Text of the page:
The Happiness Inventory
by Ginger Garner, MPT, ATC, PYT
Are you happy? The Pursuit of Happiness in today’s hyperactive, super-stimulated, and over-medicated society seems to be subtitled with the phrase “Immediate Gratification” or “If it feels good do it.”
However, if we take a look around Wall Street or Main Street we can see where that mantra (motto) has gotten us. Under a looming dark cloud of a possible double dip recession (we’re not out of the storm, yet), Americans have been pulling back – or rather pushing back from the “must have it now mantra” – and instead living on cash rather than credit and downsizing not super-sizing.
Blogs like “Zen Habits” top Time’s Best Blogs of the year list (a great blog, by the way) – and so here we go, hopping off down the proverbial rabbit path toward minimalism and simplicity? But are we really? And where is it getting us?
Regardless of whether you like the edgy lines of modern minimalism or the classical comfort of cottage living – the bottom line is – we all actively pursue happiness in our lives.
In a study about search for happiness, 1000 people were interviewed to determine what characteristics brought them happiness. The researchers deduced that the Contentment Quotient was P + 5E + 3H. In the equation, P represented personal characteristics (outlook on life, adaptability, and resilience); E was existence (health, friendships, and financial stability); and H is higher order (self‐esteem, expectations, and ambitions).
The Oxford Happiness Inventory measures the following six factors categories as cited in three different studies: Life Satisfaction, Joy, Self-esteem, Calm, Control, and Efficacy (Argyle and Crossland 1989, Francis et al 1998, Liaghatdar et al 2008). In the Liaghatdar study measuring happiness in Farsi speaking students in Iran, Argyle and Crossland (1987) supposed that “happiness comprised three main components: the frequency and degree of positive affect or joy; the average level of satisfaction over a period of time; and the absence of negative feelings, such as depression and anxiety” (Liaghatdar et al 2008).
The Happiness Inventory included below is non-standardized inventory that has shown anecdotal success in my clinical practice. Additionally, I started using it on a personal level about 10 years ago, which I feel very important as part of the “leading by example” philosophy I stand by in teaching Complementary and Integrative Medicine. Once completing it every New Year, now I revisit it all year long. It keeps priorities in check, gives clarity in decision making, and helps find (and keep) contentment. It offers a way for you to perform a casual, quick analysis of your best plan in life, allowing for a subjective, but personalized experience in determining your Contentment Quotient. Offered below, the Happiness Inventory includes a 10 Question Inventory that can provide from insight on narrowing your focus for a more effective, contented, satisfied life.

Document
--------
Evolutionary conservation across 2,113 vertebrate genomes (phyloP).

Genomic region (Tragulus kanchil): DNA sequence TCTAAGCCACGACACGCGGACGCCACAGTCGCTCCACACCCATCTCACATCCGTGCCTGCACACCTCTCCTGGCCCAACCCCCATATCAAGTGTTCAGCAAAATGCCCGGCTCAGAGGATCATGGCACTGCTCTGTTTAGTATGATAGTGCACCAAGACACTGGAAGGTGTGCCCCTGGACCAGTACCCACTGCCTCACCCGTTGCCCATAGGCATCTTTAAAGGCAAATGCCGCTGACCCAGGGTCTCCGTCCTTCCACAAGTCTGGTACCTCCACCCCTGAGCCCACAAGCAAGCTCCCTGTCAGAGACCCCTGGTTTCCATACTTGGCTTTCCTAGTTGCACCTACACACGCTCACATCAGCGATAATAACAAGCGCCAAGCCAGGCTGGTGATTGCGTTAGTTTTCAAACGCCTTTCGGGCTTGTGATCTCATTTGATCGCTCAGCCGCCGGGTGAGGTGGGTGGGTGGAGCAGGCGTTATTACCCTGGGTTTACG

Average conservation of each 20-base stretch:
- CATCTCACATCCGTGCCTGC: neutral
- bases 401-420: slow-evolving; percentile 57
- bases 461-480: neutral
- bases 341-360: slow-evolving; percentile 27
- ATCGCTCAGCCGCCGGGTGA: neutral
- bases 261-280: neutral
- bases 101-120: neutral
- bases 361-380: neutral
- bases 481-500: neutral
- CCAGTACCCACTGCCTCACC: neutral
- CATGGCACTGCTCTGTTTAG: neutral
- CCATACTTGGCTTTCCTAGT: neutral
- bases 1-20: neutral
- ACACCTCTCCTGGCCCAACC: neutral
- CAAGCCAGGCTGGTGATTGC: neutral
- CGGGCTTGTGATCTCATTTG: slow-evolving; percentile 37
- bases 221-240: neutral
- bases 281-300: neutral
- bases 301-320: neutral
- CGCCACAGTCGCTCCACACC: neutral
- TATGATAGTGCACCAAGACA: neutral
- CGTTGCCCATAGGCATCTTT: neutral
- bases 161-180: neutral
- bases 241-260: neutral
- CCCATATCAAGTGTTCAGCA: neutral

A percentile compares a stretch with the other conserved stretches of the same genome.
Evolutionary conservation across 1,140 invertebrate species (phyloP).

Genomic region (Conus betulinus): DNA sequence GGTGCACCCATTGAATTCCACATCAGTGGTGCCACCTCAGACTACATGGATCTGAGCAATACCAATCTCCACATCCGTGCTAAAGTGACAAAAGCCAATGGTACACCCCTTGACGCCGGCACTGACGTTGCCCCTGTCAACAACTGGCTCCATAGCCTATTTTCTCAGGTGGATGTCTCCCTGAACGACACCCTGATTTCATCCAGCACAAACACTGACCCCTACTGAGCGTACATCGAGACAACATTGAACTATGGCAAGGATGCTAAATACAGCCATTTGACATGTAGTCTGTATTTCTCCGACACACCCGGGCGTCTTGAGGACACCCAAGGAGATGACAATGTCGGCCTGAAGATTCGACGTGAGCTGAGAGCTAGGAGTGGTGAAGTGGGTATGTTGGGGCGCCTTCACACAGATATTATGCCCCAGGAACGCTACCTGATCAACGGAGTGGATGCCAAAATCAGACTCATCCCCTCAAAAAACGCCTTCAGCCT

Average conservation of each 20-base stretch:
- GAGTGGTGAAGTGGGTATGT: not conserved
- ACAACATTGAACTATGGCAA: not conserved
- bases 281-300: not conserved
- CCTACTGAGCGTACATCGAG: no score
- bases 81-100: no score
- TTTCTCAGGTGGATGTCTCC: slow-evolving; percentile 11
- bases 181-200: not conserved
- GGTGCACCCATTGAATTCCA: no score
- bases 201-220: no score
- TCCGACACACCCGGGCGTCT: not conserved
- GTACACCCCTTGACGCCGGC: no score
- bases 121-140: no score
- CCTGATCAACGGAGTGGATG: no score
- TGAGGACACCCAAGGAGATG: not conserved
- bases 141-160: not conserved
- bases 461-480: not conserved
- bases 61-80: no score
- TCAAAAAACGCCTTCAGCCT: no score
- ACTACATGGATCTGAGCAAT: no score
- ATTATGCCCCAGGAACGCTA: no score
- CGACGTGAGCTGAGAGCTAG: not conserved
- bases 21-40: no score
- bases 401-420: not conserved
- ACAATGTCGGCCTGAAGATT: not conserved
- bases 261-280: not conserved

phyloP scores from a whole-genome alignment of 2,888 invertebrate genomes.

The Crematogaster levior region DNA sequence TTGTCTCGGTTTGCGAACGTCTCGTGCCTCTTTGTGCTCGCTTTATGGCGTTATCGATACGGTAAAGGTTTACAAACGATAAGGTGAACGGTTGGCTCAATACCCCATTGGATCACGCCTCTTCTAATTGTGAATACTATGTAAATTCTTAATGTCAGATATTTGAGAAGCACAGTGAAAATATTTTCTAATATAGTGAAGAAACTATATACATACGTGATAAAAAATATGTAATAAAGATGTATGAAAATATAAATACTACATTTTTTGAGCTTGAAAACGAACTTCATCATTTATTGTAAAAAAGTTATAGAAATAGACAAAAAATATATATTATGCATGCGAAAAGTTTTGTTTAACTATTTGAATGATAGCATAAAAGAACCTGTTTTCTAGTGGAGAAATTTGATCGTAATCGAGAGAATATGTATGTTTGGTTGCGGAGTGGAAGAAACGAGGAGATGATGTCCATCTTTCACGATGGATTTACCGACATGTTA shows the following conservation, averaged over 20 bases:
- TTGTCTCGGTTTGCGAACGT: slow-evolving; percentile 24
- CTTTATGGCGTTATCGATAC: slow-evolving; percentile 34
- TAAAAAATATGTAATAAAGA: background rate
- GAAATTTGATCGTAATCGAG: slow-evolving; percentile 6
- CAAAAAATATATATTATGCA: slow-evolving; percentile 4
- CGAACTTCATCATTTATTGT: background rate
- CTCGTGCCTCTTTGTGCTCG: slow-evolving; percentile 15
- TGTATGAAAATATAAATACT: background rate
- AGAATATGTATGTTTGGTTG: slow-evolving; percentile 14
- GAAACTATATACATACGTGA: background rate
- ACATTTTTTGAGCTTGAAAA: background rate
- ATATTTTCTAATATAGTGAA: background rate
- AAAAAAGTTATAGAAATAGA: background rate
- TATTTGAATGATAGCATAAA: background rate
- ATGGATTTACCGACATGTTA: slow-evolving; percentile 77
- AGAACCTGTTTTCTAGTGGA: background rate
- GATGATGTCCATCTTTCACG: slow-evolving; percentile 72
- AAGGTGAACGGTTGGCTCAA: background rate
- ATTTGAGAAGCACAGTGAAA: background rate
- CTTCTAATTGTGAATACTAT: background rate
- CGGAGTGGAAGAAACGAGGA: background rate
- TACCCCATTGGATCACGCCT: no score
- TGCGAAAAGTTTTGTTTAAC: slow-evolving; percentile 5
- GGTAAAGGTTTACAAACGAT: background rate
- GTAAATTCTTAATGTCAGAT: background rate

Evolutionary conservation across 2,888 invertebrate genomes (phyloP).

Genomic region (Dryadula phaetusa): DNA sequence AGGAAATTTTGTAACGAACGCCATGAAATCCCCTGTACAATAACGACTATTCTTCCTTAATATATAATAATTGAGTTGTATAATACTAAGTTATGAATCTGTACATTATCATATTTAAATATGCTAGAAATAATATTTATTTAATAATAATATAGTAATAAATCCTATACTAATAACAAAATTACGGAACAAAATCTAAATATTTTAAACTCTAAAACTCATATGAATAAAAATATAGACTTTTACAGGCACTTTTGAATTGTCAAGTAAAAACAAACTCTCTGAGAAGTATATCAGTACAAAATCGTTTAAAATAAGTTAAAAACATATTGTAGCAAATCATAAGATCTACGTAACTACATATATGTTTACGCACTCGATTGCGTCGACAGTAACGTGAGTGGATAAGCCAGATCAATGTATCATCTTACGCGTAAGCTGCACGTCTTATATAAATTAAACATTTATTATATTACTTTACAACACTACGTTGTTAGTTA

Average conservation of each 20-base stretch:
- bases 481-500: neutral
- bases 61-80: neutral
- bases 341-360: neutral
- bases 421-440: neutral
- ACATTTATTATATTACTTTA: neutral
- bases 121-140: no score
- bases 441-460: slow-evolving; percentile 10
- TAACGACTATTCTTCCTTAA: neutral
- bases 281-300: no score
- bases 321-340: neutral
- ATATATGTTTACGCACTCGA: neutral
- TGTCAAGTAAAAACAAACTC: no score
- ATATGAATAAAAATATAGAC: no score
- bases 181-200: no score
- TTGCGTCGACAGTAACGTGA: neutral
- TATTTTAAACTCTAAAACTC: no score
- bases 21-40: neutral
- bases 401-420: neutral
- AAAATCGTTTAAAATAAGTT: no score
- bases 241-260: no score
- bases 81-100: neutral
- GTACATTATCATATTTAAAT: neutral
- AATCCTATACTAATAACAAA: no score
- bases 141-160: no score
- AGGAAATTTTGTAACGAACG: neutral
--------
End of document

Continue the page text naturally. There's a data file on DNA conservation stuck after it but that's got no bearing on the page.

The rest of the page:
The Lifelong Learner
The Greater Good Doer
Happiness, for some, means seeking the Greater Good. If a person believes they are acting in the interest of the Greater Good and not just for pleasure, agenda or self‐centered ambition, then they are pursuing happiness in its highest form.
What Yoga Teaches About Happiness
Yoga and all spiritual paths and religions can agree on this philosophy. God can only be found when you lay down your own agenda and pursue contentment, not happiness. In other words, bliss comes from the inside, not from the outside. It comes from the smile in your soul, not what the world can give (or take away). If we let our happiness (aka contentment) be dependent on what we can get in the world – then what will happen if we lose those things? (as many people have during the Great Recession).
Instead of looking to find happiness in the world – yoga philosophy, as do many other traditions and spiritual practices, teaches us to follow the idea of “non‐attachment.” Yoga states nonattachment is the ability to remain separate from an outcome.
The mantra, “I am not attached to any outcome,” is said to free a person from their “Prison Of Want.” You can use the following Happiness Inventory or to help you determine what you truly need, and realize your Contentment Quotient. In the words of poet Jonathan Swift, only then will we be able to “live all the days of our life.”
- Link to University of Pennsylvania Dept. of Psychology – Authentic Happiness Resources: Multiple Life Satisfaction and other Happiness Inventory Questionnaires here
- International Positive Psychology Association – http://www.ippanetwork.org/
- International Journal of Wellbeing – http://www.internationaljournalofwellbeing.org/index.php/ijow/index
- Liaghtadar MJ, Jafari E, Abedi MR, and Samiee F. Reliability and Validity of the Oxford Happiness Inventory among University Students in Iran. The Spanish Journal of Psychology. 2008, Vol. 11., No. 1, 310-313.
- Argyle, M., & Crossland, J. Dimensions of positive emotions. British Journal of Social Psychology, 26, 127-137. 1987.
- Francis, L.J., Brown, L.B., Lester, D., & Philipchalk, R. Happiness as stable extraversion: a cross-cultural of the reliability and validity of the Oxford Happiness Inventory among students in the UK, USA, Australia and Canada. Personality and Individual Differences, 24, 167-171. 1998.
Ginger is an integrative physical therapist and founder of Professional Yoga Therapy, an evidence based method for using yoga as medicine. Ginger advocates for her patients to receive holistic and integrative medical care in order to improve health care in the US today. Ginger has been teaching, writing, and lecturing across the United States on how to put the “care” back in health care since 2000. Her medical yoga post-graduate program, Professional Yoga Therapy, which teaches non-dogmatic, evidence-based care through fostering an east/west multi-disciplinary team approach, is a first of its kind in the United States.